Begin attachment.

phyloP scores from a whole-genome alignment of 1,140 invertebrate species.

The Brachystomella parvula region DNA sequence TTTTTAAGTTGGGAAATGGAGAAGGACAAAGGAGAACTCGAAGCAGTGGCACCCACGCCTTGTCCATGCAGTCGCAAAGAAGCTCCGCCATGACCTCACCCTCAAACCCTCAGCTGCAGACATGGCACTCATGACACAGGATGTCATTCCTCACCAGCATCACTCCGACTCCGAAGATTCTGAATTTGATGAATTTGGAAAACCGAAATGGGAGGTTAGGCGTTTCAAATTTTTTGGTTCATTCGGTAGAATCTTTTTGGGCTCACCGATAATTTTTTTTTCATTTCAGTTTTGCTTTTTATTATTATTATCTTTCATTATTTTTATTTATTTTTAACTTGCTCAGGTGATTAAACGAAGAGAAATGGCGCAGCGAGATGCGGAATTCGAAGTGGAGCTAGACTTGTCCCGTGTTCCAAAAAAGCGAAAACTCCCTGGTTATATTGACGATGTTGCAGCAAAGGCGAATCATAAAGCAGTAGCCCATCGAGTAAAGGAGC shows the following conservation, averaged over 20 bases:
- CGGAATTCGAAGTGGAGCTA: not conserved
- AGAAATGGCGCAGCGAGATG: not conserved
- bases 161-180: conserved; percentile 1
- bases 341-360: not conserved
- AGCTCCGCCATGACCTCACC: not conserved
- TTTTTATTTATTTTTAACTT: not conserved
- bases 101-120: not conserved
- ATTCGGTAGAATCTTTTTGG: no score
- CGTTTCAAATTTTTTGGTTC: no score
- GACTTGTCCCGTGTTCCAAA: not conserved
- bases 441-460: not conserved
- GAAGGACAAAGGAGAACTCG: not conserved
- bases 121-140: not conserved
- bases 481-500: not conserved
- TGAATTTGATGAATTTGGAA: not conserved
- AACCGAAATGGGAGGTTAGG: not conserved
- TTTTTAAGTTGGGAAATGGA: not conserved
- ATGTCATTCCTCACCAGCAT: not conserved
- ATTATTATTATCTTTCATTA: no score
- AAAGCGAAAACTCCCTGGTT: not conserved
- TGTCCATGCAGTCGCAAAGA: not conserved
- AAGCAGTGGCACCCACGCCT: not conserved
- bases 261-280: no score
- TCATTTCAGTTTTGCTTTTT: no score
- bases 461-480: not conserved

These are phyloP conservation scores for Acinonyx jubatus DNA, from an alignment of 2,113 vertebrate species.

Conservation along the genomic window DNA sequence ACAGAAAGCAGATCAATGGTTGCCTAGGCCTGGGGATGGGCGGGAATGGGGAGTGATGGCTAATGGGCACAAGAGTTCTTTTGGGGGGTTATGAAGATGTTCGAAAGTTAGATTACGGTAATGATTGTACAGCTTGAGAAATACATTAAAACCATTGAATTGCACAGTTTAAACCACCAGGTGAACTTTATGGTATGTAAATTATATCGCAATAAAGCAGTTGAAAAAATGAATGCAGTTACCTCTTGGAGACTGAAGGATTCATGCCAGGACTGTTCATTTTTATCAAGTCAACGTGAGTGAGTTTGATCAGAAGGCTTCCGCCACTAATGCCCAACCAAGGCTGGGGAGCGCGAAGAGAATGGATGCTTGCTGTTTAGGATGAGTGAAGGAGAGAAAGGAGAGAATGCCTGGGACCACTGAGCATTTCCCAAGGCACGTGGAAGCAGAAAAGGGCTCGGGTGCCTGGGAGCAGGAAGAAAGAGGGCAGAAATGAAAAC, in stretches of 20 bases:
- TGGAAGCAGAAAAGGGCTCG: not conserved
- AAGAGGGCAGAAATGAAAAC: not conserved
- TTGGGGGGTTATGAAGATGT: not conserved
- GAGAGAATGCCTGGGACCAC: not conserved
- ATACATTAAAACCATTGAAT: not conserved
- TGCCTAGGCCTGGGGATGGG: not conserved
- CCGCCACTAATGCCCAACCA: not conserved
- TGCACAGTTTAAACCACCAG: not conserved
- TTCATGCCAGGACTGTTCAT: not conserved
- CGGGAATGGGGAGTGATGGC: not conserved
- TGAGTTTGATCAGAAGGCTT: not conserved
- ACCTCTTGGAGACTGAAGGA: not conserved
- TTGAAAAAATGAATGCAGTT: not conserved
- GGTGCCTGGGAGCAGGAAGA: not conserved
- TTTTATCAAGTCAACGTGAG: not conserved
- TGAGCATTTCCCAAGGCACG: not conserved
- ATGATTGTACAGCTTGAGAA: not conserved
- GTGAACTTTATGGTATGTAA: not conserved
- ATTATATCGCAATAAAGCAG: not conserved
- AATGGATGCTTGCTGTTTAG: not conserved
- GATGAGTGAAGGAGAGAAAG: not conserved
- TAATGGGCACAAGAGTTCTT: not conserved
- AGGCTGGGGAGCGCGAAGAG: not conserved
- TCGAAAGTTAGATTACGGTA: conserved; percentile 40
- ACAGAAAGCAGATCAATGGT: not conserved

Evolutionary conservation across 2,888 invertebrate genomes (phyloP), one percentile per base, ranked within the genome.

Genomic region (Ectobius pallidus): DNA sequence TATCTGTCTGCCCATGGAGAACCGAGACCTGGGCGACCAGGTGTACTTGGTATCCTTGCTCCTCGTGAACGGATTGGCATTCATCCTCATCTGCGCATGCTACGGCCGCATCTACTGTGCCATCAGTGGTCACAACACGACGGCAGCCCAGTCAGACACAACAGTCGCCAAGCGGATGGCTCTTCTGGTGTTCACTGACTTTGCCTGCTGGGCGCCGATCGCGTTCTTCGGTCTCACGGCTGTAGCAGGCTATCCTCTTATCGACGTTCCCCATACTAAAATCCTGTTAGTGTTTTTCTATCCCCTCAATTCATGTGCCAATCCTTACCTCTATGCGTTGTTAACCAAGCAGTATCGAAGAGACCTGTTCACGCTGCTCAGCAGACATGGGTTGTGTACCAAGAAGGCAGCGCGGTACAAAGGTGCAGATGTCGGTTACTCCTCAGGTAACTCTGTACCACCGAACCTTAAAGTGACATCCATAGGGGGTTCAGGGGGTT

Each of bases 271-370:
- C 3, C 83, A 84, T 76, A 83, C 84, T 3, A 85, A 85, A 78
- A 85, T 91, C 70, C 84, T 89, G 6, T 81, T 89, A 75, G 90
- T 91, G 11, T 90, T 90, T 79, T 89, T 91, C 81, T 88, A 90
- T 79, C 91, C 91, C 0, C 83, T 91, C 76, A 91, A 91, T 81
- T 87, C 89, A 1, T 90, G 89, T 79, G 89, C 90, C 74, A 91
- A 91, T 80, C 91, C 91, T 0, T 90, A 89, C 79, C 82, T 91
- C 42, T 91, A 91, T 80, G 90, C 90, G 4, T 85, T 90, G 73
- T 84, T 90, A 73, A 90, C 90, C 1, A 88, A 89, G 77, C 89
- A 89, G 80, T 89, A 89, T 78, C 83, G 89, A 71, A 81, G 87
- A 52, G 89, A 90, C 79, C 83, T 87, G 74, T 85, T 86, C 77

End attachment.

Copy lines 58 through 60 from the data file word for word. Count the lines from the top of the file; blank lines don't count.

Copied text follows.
- C 3, C 83, A 84, T 76, A 83, C 84, T 3, A 85, A 85, A 78
- A 85, T 91, C 70, C 84, T 89, G 6, T 81, T 89, A 75, G 90
- T 91, G 11, T 90, T 90, T 79, T 89, T 91, C 81, T 88, A 90